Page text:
With the end of 2014 fast approaching, it is a good opportunity to spend some time contemplating on the past year events and the lessons we may have learnt, whether good or bad.
It is also a great time for reflection and to be grateful for what we have in our lives and think about the ways we can help contribute to someone else, who may need our help, in the new year ahead.
With this in mind, our Managing Director, Allison, decided to spend some time volunteering at a local hospital in the UAE. We caught up with her to determine what led to her decision to volunteer and what lessons, if any, she had learnt from her experience.
Allison, why did you decide to volunteer?
I have, like most people, donated to various charities over the years, either by giving money or sponsoring others who were participating in sporting events. Cash can make a huge difference to a person’s life, but I felt that I had not contributed any personal effort in doing so. I always enjoy helping others and I decided I wanted to give my actual time and energy to someone, who may immediately need it.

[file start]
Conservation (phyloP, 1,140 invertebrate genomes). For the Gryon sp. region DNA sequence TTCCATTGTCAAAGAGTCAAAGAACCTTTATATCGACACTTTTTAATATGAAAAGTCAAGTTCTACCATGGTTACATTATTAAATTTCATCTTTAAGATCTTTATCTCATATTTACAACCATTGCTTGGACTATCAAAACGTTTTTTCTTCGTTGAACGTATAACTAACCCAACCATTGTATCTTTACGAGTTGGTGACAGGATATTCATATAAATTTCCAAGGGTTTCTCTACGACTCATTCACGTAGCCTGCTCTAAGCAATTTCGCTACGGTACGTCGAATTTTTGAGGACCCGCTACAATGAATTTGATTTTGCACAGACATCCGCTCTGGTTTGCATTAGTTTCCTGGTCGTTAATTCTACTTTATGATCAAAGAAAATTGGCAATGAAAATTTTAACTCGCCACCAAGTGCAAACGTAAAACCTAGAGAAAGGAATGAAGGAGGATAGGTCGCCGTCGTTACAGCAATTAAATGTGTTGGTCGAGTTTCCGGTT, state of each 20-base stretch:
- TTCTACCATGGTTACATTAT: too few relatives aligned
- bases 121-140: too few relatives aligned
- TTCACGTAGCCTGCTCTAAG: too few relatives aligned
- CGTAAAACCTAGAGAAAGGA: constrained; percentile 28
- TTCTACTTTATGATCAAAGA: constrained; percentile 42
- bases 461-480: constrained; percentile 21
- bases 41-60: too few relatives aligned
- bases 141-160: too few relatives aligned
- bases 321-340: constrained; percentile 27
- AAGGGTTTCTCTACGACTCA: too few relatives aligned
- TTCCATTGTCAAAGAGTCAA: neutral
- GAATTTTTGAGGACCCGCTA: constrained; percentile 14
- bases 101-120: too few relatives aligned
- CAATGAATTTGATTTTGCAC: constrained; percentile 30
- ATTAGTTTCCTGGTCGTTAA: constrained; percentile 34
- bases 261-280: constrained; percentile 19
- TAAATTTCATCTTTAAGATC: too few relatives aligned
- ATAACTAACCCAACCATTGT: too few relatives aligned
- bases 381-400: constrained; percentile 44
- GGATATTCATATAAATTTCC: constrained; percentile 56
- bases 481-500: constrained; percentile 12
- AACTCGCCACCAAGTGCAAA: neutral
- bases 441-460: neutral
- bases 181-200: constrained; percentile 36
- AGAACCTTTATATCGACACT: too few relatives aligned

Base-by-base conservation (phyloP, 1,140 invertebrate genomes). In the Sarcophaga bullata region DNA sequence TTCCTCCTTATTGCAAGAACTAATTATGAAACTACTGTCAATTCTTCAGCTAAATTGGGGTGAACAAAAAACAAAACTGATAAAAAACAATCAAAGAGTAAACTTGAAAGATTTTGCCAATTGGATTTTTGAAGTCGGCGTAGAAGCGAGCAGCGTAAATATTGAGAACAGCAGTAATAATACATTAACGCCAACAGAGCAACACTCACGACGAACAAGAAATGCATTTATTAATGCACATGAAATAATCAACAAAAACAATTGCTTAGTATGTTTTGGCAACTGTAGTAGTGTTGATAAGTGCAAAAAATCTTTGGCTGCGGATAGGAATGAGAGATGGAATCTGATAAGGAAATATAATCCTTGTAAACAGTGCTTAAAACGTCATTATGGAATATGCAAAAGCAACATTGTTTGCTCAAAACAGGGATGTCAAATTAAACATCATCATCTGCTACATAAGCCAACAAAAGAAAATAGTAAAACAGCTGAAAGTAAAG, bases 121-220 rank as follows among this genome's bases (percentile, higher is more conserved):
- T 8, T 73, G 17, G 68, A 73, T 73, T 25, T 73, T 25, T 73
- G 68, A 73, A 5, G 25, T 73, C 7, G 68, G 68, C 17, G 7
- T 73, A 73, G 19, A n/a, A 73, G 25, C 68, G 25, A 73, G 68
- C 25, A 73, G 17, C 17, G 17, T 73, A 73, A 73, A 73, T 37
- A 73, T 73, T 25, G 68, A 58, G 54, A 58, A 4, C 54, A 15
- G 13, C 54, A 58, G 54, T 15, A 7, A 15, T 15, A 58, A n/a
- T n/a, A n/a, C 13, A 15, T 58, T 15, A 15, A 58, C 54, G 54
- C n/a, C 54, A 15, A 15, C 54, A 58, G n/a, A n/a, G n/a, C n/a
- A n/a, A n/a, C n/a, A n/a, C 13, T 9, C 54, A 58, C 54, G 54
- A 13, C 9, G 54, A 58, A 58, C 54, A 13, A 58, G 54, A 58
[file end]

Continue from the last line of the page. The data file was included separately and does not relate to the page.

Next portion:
I set myself the goal, to make time and volunteer.
What is the nature of your volunteer work?
There are several voluntary organisations in the United Arab Emirates. I chose to participate in a volunteer programme at a local hospital. After an interview and full screening process, you can select from a number of different areas of the hospital to work in; administration department, working with patients, and coincidentally, you can also volunteer in the quality department!
I opted for direct contact with patients and started helping out, twice a week working with patients in the elderly ward and children’s ward.
What were your responsibilities?
My role was to talk to the patients and comfort them, if needed. Assisting nurses with dressing changing and basic non medical duties. I also accompanied patients to their scan or operation and provide a little entertainment, if needed.
Was it easy to make the transition from a construction environment to medical?
Orientating yourself to hospital work, after construction, is slightly daunting. I had a few mishaps and awkward moments along the way – which I put down to “first day nerves”.